[Tagging] Tagging a named river bend
joseph.eisenberg at gmail.com
Fri Sep 28 01:27:36 UTC 2018
Oh, I see. I was thinking about use on a node only, where this would not be
a problem. Place=* tags are usually used on nodes, perhaps on areas
(controverially) but not on ways.
This reminds me of the problem with naming mountain ranges and ridges.
Right now we can name part of an individual ridge or a peak, but for
“mountain_range” you can only draw a node, or if you draw a way it will
duplicate the ways used for ridges.
Waterways allow use of a relation to hold the name and characteristics of
the whole river or canal, and shorter ways for parts of the river, but
there isn’t a way to yet to tag a particular point or short part of a
river. It’s like we have mountain_range relations and ways but no
natural=ridge or =peak or saddle tags
On Fri, Sep 28, 2018 at 10:07 AM Dave Swarthout <daveswarthout at gmail.com>
> @Joseph - I wanted to avoid using that particular top-level tag, waterway,
> because there would be no simple way to add a name different from that of
> the waterway=river itself. Unless we invent a new tag something like
> name:bend=Harper Bend.
> The key "natural" is so weighted with controversy already, I'd prefer not
> to use that one either. But I'm not opposed if we can all agree on its use
> On Fri, Sep 28, 2018 at 7:54 AM Joseph Eisenberg <
> joseph.eisenberg at gmail.com> wrote:
>> "waterway=" is usually used for features that have to do with linear
>> water features; values include dam, weir, lock, etc.
>> Since the name of a bend would be most useful for boaters and kayakers
>> who are using a river as a waterway, I would recommend using
>> This could then also be used for a bend in a canal, for example.
>> "place=*" doesn't say anything about if the feature is natural or a
>> settlement, and it isn't usually used for water features.
>> Another option would be natural=bend or natural=river_bend, because
>> natural=* is used for all sorts of geographic features in the natural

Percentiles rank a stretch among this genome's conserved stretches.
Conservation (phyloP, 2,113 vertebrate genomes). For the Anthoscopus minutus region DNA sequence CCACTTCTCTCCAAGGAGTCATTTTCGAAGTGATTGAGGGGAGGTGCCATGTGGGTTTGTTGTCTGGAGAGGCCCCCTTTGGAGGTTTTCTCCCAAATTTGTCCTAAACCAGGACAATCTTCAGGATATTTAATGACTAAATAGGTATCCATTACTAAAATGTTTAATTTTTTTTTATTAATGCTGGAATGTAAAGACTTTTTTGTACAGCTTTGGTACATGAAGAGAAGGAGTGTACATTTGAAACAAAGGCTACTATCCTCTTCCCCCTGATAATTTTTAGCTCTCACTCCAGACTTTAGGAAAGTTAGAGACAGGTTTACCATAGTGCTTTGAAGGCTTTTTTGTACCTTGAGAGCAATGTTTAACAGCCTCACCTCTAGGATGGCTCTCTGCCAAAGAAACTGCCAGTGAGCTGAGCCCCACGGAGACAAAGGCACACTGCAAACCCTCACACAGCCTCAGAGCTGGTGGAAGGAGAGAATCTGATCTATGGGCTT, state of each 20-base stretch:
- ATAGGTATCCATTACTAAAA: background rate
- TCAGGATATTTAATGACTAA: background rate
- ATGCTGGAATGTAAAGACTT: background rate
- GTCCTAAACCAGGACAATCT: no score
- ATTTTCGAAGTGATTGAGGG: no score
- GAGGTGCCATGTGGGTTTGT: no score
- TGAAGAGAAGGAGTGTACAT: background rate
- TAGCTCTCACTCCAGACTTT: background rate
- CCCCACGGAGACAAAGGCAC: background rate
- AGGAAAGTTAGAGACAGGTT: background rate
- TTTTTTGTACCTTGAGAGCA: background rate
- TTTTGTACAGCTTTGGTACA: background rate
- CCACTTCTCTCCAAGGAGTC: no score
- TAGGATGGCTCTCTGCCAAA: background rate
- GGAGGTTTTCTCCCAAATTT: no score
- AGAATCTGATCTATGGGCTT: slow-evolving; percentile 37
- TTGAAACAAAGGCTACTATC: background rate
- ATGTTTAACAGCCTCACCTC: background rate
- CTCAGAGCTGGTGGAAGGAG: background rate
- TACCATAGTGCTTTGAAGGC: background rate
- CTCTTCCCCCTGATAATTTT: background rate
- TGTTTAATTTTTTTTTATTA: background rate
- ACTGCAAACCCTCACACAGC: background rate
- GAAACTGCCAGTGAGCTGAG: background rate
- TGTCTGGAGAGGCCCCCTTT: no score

>> landscape, including water features like bays, straights, etc.
>> On 9/28/18, Dave Swarthout <daveswarthout at gmail.com> wrote:
>> > At first, the use of "section" seemed useful to consider. The tag
>> > "whitewater:section_name" has not been defined in the Wiki but might be
>> > adapted to this issue. However, the word "whitewater" would be
>> > IMO because this is a flat river that whitewater enthusiasts would not
>> > out. Also, like place=locality it doesn't give any indication that this
>> > a bend or curve in a river.
>> > I keep coming back to Martin's place=river_bend. Adding a name=Harper
>> > along with that tag would solve the problem in a straightforward manner,
>> > would not be confused with the specialized whitewater tagging schemes
>> > would be relatively easy to implement. A look at Taginfo tells me that
>> > "place" key has been misused quite a bit but I think place=river_bend
>> > would be a logical and easily understood new use of the key.
>> > See Taginfo: https://taginfo.openstreetmap.org/keys/place#values
>> > On Thu, Sep 27, 2018 at 11:38 PM Ture Pålsson <ture at turepalsson.se>
>> >> And again, with a link, this time! =)
>> >> 27 sep. 2018 kl. 18:36 skrev Ture Pålsson <ture at turepalsson.se>:
>> >> 27 sep. 2018 kl. 13:03 skrev Yves <yvecai at mailbox.org>:
>> >> Place=locality makes sense, I guess the name is also used for the area
>> >> close to the bend by extension.
>> >> Locality on a node is always troublesome, and I wonder if anybody uses
>> >> description=* to describe further the place, here this would be
>> >> like description=river bend.
>> >> A simple place=locality gives no hint to a renderer that this is a
>> >> feature, and I can easily imagine a map style where one wants to do
>> >> something special with those, like using blue text.
>> >> Look at this example from northern Sweden, where features in the river
>> >> (Bredselet, Trångforsen and Vidselet) have lent their names, but in
>> >> different grammatical form, the the nearby villages/hamlets of Bredsel,
>> >> Trångfors and Vidsel.
>> >> (Follow there river and you'll see several other named rapids (-fors)
>> >> stretches of smooth water between them (-sel).
>> >> _______________________________________________
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>> > --
>> > Dave Swarthout
>> > Homer, Alaska
>> > Chiang Mai, Thailand
>> > Travel Blog at http://dswarthout.blogspot.com
> Dave Swarthout
> Homer, Alaska
> Chiang Mai, Thailand
> Travel Blog at http://dswarthout.blogspot.com
> Tagging mailing list
> Tagging at openstreetmap.org
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